Why Should I Read… Andre the Giant: Life And Legend

Why Should I Read… Andre the Giant: Life And Legend

It’s safe to say Andre the Giant needs little introduction. He was cemented in pop culture through both his extensive wrestling career and appearance in one of the most adored fantasy movies of the 1980’s, The Princess Bride. True to his namesake Andre was a behemoth of a man, larger than life in the every sense which is why fact and fiction usually became blurred. After all, being 600 pounds and seven and a half foot tall, one would be prone to rumour and embellishment, in both their private life and the circles they moved in.

Andre the Giant: Life and Legend by Box Brown is an attempt to distil most of this down into a semi-autobiographical form. Inflicted with acromegaly, a condition that forced the body to continually grow due to a hormone imbalance, Andre was inflicted with constant pain to sometimes crippling degrees. The book chronicles his early years in France all the way to his eventual passing. In between it covers his rise to fame and the backroom turbulence that’s part of the wrestling industry but make no mistake, this is a truly human story. The conflict that his lifestyle brought, mainly by those around him, is the centrepiece here and for a man so at love with his work, it’s impossible to not to be sympathetic. An almost permanent life on the road ensured that an anything but ordinary man had to endure hardships with every facet in life. Drinking and conflict played a regular role in his day to day struggles.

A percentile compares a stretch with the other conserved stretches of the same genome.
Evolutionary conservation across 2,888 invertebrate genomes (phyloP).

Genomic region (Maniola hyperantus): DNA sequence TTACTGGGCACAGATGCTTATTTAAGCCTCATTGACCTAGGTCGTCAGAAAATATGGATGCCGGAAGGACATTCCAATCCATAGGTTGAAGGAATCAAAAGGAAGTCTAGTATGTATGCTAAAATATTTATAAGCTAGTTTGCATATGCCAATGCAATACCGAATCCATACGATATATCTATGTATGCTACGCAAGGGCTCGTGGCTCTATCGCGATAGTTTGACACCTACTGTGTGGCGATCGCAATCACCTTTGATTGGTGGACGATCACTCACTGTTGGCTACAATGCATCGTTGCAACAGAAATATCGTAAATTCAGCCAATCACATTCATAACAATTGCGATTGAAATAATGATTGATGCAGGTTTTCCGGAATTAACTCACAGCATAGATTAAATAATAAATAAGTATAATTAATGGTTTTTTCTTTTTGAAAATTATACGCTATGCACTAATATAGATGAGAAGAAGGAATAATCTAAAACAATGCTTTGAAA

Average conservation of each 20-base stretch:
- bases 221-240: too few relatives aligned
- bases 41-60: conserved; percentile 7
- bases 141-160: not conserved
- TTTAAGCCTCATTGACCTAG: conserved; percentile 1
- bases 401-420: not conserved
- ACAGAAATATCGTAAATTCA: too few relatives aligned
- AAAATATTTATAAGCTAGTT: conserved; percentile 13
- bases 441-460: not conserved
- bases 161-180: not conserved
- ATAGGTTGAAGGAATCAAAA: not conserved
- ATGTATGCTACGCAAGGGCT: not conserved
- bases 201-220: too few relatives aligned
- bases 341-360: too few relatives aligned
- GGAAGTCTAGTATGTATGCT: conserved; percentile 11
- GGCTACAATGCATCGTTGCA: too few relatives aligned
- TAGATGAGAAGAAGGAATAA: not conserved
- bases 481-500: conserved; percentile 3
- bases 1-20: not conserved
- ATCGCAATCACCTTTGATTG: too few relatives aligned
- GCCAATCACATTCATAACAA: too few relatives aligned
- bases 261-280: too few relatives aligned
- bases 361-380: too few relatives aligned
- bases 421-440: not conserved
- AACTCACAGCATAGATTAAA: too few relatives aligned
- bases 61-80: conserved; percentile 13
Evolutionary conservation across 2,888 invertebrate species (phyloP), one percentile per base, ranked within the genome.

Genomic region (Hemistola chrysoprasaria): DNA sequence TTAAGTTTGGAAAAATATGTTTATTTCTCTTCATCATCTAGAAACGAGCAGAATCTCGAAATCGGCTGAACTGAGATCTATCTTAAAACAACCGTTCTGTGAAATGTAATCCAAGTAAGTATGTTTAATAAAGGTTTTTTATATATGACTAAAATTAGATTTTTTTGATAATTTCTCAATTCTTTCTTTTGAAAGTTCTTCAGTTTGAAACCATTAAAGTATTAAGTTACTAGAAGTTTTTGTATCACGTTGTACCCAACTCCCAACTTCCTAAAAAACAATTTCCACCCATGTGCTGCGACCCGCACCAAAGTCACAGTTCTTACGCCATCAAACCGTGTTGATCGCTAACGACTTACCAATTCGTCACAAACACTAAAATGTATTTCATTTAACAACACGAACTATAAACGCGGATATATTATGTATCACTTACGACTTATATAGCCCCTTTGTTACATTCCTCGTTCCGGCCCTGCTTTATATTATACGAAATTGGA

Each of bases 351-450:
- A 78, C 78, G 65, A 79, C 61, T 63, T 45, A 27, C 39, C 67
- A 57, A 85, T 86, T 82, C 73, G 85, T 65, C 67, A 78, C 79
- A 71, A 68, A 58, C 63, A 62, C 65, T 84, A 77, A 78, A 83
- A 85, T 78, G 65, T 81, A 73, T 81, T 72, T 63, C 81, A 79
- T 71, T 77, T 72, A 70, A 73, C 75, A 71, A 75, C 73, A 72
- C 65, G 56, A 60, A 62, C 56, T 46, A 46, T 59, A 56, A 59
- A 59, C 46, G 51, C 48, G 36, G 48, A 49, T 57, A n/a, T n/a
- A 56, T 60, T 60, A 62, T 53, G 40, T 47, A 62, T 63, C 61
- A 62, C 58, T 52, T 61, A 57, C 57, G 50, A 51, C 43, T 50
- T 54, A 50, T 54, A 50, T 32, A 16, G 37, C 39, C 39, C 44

As stated previously, Life and Legend is in no way a complete autobiography for obvious reasons. There’s only so much that can be fit in a graphic novel, but all scenes are referenced by source notes in the rear giving it solid legitimacy that’s certainly to the books credit. It seems inevitable that with the amount of research that the author has put into it that something new will be uncovered even by the most ardent fan.

What is remarkable here is that Brown has accomplished something that, technically, shouldn’t work. Serious events and tone are illustrated with simplistic line work, clever use of tone and perfect pacing. In fact, most of its charm is built upon the simplicity of the artwork, with noodle arms and sparse sharp lines. It’s a book that demands to be consumed from cover to cover in one sitting, a feat remarkably easy to do given the sum of its parts.

To this day Andre the Giant remains an icon. Life and Legend delivers something worthy of his legacy.

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